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Syncros Hixon iC Rise Integrated Mountain Bike Cockpit Review

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It looks like Shark Week from my perch above this cockpit.

In addition to the stellar aesthetic of the new Syncros Hixon iC Rise, it mounts up quickly and feels amazing in the hand. In the ten minutes it took to swap in this bar and stem combo, my bike shed 100 grams, despite the Hixon measuring 20mm wider than my previous setup. Syncros says that the integrated system is “lighter, stronger and more aerodynamic – redefining the classic bike aesthetic.” These are some design elements worth paying attention to.

The steerer clamp uses 2 ultralight alloy Torx bolts that will require proper torque and tool alignment to prevent stripping the heads.

Hixon iC Rise Specs

  • 273g
  • 40 or 50mm virtual stems
  • 800mm width
  • 1-1/8″ steerer diameter
  • 6° backsweep
  • 7° upsweep
  • 15mm rise
  • UD compression-molded carbon
  • MSRP: $329

Subtle and clean graphics.

Stem spacers can be inserted above or beneath the stem, and incorporate a notch/slot system for proper alignment. Top it off with the Syncros XR computer mount if you like. Large spacers weigh 5g, small 3g, and the computer mount feathers the scale at 25g.

On The Trail

If you had told me several rides ago that a handlebar could noticeably improve the overall feel of my bike I would have chuckled and made a poke at marketing jargon.

I would have been dead wrong.

The innovative Hixon integrated cockpit is a clear departure from what I am accustomed to. The bars are 20mm wider and about 5mm higher than my previous setup, but the ride sensation is a more significant change than those numbers can illustrate. These bars made me question if my cockpit has been set up incorrectly for the last 20 years, and Syncros just fixed that mess for me.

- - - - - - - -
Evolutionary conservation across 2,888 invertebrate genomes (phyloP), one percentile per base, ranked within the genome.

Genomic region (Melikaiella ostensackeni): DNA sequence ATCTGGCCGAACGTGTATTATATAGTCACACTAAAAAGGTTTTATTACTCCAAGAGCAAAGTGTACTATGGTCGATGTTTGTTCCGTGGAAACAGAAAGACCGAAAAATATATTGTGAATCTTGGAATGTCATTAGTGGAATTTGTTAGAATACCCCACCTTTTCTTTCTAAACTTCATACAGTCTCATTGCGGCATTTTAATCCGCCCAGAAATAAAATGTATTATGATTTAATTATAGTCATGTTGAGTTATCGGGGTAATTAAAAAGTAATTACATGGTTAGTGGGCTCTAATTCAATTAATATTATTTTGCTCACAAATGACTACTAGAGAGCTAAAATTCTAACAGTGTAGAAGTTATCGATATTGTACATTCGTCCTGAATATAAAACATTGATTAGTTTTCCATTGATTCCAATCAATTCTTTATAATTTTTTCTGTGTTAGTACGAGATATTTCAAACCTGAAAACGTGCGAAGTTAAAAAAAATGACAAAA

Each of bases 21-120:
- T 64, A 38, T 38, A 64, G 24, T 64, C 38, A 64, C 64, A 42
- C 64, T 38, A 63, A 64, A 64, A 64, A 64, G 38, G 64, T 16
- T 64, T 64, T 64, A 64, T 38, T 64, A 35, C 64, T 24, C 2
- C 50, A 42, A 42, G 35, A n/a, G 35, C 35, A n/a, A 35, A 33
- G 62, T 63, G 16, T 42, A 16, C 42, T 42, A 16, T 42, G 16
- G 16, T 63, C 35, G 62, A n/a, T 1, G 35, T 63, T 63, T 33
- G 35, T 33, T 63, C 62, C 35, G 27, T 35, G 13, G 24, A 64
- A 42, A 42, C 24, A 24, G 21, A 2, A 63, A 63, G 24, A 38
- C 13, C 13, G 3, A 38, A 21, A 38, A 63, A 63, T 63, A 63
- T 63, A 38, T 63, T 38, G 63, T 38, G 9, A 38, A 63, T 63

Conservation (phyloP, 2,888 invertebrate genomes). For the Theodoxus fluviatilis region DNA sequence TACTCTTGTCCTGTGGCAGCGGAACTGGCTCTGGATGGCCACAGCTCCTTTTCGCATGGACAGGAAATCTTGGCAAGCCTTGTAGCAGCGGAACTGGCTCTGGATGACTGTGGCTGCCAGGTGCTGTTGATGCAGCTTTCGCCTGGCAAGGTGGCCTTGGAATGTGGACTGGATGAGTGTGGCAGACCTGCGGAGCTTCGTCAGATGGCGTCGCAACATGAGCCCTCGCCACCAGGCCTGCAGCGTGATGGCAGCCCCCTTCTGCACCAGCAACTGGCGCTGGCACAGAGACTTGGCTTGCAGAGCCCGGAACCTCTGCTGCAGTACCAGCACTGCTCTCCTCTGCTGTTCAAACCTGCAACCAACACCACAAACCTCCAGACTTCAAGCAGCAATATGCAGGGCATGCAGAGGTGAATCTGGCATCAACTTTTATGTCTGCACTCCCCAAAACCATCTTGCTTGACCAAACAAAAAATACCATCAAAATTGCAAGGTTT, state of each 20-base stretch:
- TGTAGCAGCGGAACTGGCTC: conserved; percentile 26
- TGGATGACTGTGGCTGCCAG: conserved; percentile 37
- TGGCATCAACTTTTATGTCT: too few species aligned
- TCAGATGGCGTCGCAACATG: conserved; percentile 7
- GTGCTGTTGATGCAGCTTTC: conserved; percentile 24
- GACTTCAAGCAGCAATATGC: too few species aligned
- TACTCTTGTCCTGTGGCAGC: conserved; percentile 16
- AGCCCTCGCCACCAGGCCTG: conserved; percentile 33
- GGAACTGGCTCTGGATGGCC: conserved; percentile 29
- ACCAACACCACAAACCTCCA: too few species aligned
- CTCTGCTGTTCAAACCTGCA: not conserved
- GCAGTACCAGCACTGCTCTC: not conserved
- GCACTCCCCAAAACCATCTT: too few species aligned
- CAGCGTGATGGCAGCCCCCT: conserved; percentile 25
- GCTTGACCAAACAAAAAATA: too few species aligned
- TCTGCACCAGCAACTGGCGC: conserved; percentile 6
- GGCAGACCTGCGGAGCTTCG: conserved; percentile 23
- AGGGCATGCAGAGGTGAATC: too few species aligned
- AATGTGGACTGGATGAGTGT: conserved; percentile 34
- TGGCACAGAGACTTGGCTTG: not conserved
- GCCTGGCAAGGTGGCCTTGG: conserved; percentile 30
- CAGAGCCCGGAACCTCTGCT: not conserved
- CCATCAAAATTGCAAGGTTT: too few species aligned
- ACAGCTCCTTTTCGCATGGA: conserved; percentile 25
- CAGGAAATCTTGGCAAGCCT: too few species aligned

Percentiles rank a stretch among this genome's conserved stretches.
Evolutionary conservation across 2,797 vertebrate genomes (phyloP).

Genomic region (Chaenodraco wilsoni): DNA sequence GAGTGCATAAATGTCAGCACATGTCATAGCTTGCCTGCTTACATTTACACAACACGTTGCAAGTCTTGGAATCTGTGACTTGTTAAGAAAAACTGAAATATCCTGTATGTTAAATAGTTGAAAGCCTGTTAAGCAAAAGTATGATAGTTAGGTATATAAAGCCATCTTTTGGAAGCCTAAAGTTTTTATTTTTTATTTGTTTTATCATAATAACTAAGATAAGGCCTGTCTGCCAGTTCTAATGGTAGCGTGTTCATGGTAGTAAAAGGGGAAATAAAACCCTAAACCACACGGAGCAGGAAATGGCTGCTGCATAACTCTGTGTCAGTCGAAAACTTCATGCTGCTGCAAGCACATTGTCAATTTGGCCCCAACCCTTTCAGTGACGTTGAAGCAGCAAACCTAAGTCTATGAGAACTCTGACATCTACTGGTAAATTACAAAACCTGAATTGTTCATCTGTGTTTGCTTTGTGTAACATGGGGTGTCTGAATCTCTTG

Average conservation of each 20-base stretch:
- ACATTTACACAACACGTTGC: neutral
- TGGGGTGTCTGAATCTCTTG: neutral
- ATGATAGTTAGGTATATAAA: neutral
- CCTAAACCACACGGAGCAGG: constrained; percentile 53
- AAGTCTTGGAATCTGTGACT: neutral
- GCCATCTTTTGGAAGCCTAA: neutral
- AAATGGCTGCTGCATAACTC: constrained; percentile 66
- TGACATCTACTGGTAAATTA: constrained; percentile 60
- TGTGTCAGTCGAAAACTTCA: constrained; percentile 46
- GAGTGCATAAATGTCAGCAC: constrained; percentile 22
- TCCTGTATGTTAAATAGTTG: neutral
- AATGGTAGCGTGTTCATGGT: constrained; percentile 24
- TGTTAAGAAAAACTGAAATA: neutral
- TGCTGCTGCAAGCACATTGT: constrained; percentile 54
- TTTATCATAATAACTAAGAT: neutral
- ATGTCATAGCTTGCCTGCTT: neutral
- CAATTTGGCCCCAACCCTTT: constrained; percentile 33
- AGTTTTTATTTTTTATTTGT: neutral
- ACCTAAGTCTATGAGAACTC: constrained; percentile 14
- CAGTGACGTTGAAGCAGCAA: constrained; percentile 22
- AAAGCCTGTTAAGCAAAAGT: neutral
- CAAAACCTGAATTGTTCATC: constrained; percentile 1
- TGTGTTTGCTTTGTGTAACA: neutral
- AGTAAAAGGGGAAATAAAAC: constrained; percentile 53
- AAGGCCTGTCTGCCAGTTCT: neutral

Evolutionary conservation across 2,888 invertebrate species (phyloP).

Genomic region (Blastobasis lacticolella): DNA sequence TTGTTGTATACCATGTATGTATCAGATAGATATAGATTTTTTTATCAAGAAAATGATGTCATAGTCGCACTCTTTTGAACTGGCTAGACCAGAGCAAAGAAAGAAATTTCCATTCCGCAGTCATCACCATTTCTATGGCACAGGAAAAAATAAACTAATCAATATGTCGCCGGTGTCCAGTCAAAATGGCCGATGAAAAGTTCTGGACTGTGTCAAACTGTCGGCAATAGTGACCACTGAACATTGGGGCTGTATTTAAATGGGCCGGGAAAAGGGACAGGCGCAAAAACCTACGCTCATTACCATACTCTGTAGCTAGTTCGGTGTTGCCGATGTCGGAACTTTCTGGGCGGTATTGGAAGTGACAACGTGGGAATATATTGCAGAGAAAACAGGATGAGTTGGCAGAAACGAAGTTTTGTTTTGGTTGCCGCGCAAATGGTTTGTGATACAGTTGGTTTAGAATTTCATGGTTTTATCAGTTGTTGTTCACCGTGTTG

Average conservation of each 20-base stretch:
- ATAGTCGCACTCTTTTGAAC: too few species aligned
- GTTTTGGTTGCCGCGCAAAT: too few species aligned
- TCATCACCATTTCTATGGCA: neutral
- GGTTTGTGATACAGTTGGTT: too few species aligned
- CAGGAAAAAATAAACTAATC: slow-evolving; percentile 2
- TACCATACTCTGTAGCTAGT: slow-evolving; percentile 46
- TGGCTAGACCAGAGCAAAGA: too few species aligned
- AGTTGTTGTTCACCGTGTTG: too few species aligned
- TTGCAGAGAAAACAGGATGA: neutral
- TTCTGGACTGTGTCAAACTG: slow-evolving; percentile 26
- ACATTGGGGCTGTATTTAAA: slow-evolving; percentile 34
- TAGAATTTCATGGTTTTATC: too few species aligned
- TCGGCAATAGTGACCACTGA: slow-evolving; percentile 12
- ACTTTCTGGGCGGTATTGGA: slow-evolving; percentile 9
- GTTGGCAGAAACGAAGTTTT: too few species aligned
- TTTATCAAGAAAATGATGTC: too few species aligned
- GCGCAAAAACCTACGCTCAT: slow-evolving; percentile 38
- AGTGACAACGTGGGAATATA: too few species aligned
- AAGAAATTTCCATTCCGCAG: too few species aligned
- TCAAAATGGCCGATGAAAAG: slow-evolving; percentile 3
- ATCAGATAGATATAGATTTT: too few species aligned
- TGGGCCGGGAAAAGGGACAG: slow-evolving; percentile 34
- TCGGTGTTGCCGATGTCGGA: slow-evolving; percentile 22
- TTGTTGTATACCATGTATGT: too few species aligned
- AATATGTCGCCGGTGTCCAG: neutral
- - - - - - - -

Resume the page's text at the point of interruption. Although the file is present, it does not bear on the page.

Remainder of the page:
I was initially skeptical of the static bar placement since I’m particular about how my cockpit is aligned.  I assumed this stationary system would leave me cranky.  My current whip has the same 65° head-tube angle as the Scott Genius that these bars were designed for, and their ergonomics and overall positioning feels perfect. I have no interest in changing the bar position and instead would like to know more about how Syncros managed to dial in these angles so well.

The bike I tested the Hixon iC on is a steel “enduro hardtail,” and unlike most steel frames I have owned, this thing is uber stiff. Its rigidity makes a fantastic platform for testing anything that claims to soak up trail chatter, as the frame does very little of that. This is where the Hixon really shines.

It is the first bar I have ridden that clearly takes some work out of keeping my eyes in my skull. Floating a fast clip over some of our local rock gardens I felt less of the typical jarring and vibration come through to my hands. It wasn’t a massive shift, like lowering tire pressure, but it was noticeable and appreciated. This version of the Hixon iC is 800mm wide and is designed to have the same ride characteristics when trimmed to 780mm. If you need a narrower bar, Syncros has several other options.

A shaped top-cap finishes off the clean aesthetic of the Hixon IC nicely.

Total weight for the integrated cockpit is a scant 273g. With the top cap and alloy bolt added in it rounds up to 285g.

Conclusion

If forced to find a hitch in the Hixon iC I would point to the soft alloy mounting hardware. However, if I learn to be a little more gentle when working on my bike these lighter bolts are also… lighter.

The $329 price tag for a bar and stem is not within everyone’s upgrade budget, but you will not find a high-end carbon bar and stem that costs or weighs less. The closest match on the mainstream market is likely the Enve M7 bar and stem, with a combined weight of 337g at a total cost of $450. If you want to handle the Hixon iC before committing with your cash you can find them on some top end Scott bikes at your local dealer.

Now I want one on every bike in my apartment!

Thank Syncros for sending us the Hixon IC to test.